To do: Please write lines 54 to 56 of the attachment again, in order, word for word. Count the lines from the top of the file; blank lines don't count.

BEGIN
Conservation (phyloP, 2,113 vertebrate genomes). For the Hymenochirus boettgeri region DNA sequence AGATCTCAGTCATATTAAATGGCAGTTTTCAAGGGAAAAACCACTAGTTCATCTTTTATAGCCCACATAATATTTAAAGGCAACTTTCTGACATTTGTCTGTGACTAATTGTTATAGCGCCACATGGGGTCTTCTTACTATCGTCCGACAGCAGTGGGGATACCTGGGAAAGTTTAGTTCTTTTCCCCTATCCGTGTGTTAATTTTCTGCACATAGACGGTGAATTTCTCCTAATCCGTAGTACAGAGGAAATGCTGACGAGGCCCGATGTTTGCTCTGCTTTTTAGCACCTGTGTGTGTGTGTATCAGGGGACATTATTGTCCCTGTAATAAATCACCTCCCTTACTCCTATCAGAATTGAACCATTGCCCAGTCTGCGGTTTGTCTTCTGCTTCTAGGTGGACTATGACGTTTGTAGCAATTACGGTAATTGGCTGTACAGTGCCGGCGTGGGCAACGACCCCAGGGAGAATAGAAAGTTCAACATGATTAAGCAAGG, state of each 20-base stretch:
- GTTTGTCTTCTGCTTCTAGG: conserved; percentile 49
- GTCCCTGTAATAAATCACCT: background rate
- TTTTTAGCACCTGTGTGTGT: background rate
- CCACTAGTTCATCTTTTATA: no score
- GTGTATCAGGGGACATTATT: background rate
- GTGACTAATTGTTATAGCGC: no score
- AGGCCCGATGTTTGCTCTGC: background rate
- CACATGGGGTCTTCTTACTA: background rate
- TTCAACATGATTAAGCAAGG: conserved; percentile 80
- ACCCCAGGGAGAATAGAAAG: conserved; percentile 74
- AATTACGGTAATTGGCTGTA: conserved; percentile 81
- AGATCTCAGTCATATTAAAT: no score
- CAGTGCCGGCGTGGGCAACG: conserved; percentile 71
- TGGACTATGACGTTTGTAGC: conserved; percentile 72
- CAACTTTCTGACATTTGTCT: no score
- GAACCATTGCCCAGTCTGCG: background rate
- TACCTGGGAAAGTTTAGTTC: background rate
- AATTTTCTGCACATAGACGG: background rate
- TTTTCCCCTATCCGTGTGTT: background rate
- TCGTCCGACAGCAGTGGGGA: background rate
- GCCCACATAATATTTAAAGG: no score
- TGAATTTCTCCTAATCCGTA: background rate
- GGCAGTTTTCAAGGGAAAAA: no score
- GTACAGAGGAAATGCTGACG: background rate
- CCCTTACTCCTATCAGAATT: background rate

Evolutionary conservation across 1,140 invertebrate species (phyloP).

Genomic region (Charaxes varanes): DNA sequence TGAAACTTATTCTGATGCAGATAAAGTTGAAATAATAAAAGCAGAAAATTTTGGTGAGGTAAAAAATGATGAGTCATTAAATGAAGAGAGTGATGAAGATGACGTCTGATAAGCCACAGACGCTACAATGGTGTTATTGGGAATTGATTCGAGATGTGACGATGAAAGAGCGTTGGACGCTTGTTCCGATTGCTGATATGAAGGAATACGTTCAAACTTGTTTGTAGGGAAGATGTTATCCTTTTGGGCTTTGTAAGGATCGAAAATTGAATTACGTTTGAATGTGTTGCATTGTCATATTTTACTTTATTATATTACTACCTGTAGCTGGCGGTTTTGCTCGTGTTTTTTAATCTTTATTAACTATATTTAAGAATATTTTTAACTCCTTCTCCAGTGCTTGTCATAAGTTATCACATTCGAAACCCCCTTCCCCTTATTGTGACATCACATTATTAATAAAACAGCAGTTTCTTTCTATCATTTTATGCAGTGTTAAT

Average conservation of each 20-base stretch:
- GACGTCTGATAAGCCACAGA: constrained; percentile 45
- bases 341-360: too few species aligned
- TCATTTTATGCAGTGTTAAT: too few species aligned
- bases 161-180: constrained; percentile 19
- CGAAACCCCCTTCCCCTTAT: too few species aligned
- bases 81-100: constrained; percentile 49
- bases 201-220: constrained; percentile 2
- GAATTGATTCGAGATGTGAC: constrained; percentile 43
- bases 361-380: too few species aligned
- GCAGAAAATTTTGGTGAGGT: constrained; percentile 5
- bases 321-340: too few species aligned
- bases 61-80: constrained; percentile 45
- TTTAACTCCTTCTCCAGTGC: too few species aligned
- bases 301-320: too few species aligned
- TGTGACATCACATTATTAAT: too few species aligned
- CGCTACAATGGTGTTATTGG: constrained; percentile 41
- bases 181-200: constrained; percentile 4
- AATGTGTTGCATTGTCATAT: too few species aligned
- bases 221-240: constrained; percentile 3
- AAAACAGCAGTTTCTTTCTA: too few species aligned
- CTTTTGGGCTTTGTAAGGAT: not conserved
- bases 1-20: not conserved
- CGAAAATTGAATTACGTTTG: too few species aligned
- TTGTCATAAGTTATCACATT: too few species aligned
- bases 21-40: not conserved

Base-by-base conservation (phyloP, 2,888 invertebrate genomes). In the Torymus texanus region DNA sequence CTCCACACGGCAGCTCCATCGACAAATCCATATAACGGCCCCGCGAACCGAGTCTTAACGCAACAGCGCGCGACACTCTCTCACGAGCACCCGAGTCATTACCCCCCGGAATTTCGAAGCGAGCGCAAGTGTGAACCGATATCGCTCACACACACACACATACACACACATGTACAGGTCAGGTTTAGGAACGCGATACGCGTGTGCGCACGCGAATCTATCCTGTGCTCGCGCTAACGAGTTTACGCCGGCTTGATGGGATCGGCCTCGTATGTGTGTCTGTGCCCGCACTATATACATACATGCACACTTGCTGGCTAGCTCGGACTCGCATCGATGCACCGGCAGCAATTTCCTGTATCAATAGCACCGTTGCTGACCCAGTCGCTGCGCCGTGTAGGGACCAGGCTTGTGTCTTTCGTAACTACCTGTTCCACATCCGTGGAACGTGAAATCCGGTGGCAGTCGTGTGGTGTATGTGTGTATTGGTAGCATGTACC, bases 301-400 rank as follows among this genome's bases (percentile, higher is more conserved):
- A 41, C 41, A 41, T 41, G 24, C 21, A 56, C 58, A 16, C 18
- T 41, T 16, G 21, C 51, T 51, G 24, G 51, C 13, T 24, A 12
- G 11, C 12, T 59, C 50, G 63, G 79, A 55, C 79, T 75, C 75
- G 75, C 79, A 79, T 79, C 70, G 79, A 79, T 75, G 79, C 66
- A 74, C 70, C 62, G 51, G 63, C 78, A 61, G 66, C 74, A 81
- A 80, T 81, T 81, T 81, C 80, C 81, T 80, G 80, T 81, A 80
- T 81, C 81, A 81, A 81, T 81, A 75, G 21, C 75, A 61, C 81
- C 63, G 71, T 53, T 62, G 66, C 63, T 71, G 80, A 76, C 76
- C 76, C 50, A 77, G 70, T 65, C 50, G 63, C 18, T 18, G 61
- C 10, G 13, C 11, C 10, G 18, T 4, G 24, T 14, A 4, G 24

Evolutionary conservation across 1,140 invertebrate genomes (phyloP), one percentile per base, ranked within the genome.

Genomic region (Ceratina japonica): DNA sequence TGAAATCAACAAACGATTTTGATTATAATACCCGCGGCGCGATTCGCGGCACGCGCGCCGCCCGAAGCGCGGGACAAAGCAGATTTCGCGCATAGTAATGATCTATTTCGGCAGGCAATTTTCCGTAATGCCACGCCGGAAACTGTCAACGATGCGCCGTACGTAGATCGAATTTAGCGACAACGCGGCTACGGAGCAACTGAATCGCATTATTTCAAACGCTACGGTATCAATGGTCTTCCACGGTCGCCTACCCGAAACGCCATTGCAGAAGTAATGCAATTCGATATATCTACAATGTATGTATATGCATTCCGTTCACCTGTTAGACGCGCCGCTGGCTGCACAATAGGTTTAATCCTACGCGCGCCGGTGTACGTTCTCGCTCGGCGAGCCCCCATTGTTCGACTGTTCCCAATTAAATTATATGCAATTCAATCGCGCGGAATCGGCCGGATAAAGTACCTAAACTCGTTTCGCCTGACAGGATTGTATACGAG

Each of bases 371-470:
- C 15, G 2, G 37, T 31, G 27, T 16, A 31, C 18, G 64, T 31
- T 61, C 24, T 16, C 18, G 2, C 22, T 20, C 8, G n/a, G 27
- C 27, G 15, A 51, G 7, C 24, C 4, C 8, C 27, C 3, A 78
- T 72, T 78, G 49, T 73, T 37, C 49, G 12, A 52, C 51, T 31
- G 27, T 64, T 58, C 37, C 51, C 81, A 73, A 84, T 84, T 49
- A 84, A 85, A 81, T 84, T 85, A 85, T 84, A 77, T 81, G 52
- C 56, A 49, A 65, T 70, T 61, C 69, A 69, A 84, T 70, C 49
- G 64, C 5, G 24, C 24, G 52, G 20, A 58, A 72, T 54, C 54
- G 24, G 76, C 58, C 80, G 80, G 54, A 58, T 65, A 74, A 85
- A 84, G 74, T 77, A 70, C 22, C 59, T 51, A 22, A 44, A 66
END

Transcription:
- bases 21-40: not conserved

Base-by-base conservation (phyloP, 2,888 invertebrate genomes). In the Torymus texanus region DNA sequence CTCCACACGGCAGCTCCATCGACAAATCCATATAACGGCCCCGCGAACCGAGTCTTAACGCAACAGCGCGCGACACTCTCTCACGAGCACCCGAGTCATTACCCCCCGGAATTTCGAAGCGAGCGCAAGTGTGAACCGATATCGCTCACACACACACACATACACACACATGTACAGGTCAGGTTTAGGAACGCGATACGCGTGTGCGCACGCGAATCTATCCTGTGCTCGCGCTAACGAGTTTACGCCGGCTTGATGGGATCGGCCTCGTATGTGTGTCTGTGCCCGCACTATATACATACATGCACACTTGCTGGCTAGCTCGGACTCGCATCGATGCACCGGCAGCAATTTCCTGTATCAATAGCACCGTTGCTGACCCAGTCGCTGCGCCGTGTAGGGACCAGGCTTGTGTCTTTCGTAACTACCTGTTCCACATCCGTGGAACGTGAAATCCGGTGGCAGTCGTGTGGTGTATGTGTGTATTGGTAGCATGTACC, bases 301-400 rank as follows among this genome's bases (percentile, higher is more conserved):
- A 41, C 41, A 41, T 41, G 24, C 21, A 56, C 58, A 16, C 18